The world came to a halt a little over a year ago as the coronavirus spread across the globe, and changed how people lived and worked.
The auto industry was particularly hard hit as factories were temporarily closed and vehicle development shifted from corporate campuses to the dining room table.
While the worst of the pandemic appears to be behind us, it’s still not business as usual and might never return to what it once was. GM CEO Mary Barra acknowledged this in a LinkedIn post, where she noted some employees have been working remotely for more than a year.
The sudden shift to remote working turned out better than expected and it’s part of the reason the company has announced a new “Work Appropriately” plan. It acknowledges the “future of work is not a one-size-fits-all approach” and offers employees better flexibility as they’re “capable of making smart decisions without overly prescriptive guidance.”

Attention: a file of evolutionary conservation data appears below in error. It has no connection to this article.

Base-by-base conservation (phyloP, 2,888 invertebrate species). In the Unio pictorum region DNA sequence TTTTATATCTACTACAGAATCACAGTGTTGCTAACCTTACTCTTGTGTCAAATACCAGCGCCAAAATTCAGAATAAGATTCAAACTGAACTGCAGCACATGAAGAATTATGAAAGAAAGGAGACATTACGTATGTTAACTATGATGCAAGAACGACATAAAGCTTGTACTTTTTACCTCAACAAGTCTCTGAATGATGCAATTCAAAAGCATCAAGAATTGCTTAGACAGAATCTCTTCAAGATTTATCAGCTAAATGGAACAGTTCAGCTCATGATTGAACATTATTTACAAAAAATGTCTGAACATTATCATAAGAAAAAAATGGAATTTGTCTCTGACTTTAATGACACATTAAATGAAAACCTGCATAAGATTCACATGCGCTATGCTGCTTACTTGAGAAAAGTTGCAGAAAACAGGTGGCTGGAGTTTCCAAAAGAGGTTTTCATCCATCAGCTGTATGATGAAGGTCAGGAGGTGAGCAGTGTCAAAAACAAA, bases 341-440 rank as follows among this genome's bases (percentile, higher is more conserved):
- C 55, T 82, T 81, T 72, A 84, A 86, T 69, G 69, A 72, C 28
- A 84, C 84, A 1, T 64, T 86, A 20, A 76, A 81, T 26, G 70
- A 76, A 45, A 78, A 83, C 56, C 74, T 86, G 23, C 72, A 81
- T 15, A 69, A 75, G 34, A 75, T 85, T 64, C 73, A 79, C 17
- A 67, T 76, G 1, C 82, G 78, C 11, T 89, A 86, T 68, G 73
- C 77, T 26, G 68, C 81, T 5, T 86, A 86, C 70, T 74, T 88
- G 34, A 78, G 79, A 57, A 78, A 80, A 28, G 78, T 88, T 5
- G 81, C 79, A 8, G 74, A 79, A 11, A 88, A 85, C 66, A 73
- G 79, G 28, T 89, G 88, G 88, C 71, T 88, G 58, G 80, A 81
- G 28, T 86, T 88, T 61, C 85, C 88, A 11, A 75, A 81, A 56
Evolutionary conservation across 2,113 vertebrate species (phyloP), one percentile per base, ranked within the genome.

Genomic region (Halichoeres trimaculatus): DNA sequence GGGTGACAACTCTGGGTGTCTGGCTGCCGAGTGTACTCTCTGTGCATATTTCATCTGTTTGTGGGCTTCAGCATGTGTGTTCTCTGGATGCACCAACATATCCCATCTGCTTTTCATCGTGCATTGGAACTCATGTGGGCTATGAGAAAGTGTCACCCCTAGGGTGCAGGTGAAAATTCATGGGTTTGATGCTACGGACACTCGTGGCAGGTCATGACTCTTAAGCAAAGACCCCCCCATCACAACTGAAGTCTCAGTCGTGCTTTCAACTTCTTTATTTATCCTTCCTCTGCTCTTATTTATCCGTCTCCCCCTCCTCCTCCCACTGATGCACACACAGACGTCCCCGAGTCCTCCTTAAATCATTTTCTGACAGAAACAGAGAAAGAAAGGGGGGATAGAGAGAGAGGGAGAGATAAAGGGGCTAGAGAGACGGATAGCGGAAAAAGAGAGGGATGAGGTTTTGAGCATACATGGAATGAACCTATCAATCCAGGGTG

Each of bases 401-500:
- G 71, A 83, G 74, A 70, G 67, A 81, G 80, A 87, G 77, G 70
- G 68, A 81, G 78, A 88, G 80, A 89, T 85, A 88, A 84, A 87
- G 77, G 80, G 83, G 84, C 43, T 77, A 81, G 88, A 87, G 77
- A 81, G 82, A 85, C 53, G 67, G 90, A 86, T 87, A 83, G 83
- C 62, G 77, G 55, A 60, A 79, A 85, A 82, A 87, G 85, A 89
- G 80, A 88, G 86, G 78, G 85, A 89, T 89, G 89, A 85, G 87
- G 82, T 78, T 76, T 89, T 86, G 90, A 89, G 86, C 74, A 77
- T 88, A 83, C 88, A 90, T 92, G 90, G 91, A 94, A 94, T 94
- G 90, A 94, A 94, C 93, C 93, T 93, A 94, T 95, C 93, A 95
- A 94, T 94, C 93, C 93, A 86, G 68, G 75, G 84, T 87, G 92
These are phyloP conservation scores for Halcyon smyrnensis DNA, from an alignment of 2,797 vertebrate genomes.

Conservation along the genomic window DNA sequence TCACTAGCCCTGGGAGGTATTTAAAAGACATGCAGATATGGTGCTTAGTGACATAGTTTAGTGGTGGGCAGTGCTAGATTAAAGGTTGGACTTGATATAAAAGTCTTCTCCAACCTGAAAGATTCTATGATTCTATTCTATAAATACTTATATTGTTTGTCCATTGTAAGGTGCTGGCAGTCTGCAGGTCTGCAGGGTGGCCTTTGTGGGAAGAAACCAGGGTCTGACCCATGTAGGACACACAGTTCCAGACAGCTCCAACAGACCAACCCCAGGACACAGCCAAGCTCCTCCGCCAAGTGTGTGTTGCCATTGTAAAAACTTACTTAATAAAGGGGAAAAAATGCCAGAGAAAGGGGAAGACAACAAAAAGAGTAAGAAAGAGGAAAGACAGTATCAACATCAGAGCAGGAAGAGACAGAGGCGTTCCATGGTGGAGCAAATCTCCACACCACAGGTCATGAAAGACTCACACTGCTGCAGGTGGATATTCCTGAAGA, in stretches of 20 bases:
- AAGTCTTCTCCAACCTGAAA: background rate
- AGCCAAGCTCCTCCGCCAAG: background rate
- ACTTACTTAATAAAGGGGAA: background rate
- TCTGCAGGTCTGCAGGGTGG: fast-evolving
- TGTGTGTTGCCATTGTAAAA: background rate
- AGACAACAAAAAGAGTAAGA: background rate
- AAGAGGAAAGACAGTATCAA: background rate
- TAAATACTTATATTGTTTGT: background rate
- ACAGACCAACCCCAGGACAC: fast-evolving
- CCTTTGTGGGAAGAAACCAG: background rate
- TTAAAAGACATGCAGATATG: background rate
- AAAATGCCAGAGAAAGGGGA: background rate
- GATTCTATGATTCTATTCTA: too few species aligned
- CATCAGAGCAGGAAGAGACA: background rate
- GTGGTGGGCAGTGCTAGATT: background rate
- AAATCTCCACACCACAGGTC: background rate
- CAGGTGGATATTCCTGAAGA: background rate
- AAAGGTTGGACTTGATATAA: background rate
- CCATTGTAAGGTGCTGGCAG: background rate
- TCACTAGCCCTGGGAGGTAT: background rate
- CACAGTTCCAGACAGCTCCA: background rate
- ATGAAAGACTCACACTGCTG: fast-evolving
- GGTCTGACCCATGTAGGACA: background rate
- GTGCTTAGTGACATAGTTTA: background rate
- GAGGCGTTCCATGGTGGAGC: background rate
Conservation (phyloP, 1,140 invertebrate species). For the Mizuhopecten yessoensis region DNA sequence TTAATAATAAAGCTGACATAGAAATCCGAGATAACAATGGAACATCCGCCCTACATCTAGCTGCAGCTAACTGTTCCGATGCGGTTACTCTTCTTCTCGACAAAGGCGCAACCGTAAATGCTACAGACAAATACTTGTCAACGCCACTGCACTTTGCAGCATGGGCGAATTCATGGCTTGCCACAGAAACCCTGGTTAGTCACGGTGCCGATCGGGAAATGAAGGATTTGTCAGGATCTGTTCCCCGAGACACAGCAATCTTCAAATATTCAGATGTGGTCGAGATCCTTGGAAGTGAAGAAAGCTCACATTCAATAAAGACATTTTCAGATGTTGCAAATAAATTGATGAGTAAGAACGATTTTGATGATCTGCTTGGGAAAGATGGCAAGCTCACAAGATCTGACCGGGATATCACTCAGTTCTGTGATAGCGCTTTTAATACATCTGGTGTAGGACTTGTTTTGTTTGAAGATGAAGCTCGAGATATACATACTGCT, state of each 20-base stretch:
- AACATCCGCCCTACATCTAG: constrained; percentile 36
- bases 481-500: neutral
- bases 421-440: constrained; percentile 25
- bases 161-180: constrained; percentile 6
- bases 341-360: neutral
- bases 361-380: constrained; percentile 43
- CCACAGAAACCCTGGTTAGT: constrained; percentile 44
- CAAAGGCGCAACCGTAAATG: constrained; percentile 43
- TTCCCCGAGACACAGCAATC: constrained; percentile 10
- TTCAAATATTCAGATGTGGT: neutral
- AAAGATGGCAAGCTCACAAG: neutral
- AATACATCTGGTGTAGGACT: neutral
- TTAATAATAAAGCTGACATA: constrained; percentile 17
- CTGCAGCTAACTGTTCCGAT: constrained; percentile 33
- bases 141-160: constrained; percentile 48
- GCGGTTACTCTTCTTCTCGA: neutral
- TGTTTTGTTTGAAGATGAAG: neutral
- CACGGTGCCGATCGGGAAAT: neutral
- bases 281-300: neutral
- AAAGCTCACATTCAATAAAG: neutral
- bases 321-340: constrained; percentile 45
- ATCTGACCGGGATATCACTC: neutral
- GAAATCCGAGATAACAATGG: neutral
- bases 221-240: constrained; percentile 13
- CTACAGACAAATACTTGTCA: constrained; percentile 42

Barra went on to compare it to GM’s dress code, which empowers employees to make smart choices.
In particular, some employees and workgroups will be given the option to “work where they can have the greatest impact to achieve company goals.” This means a number of GM’s 155,000 employees will be able to work from home and hold meetings digitally. Others will only need to come into the office when needed.
This could be a boon for the automaker as it's adapting recruitment efforts to include positions designated specifically as remote. This means GM could be more attractive to people working on autonomous and electric vehicles in California, but don’t want to move to Michigan.
The company alluded to this as they said...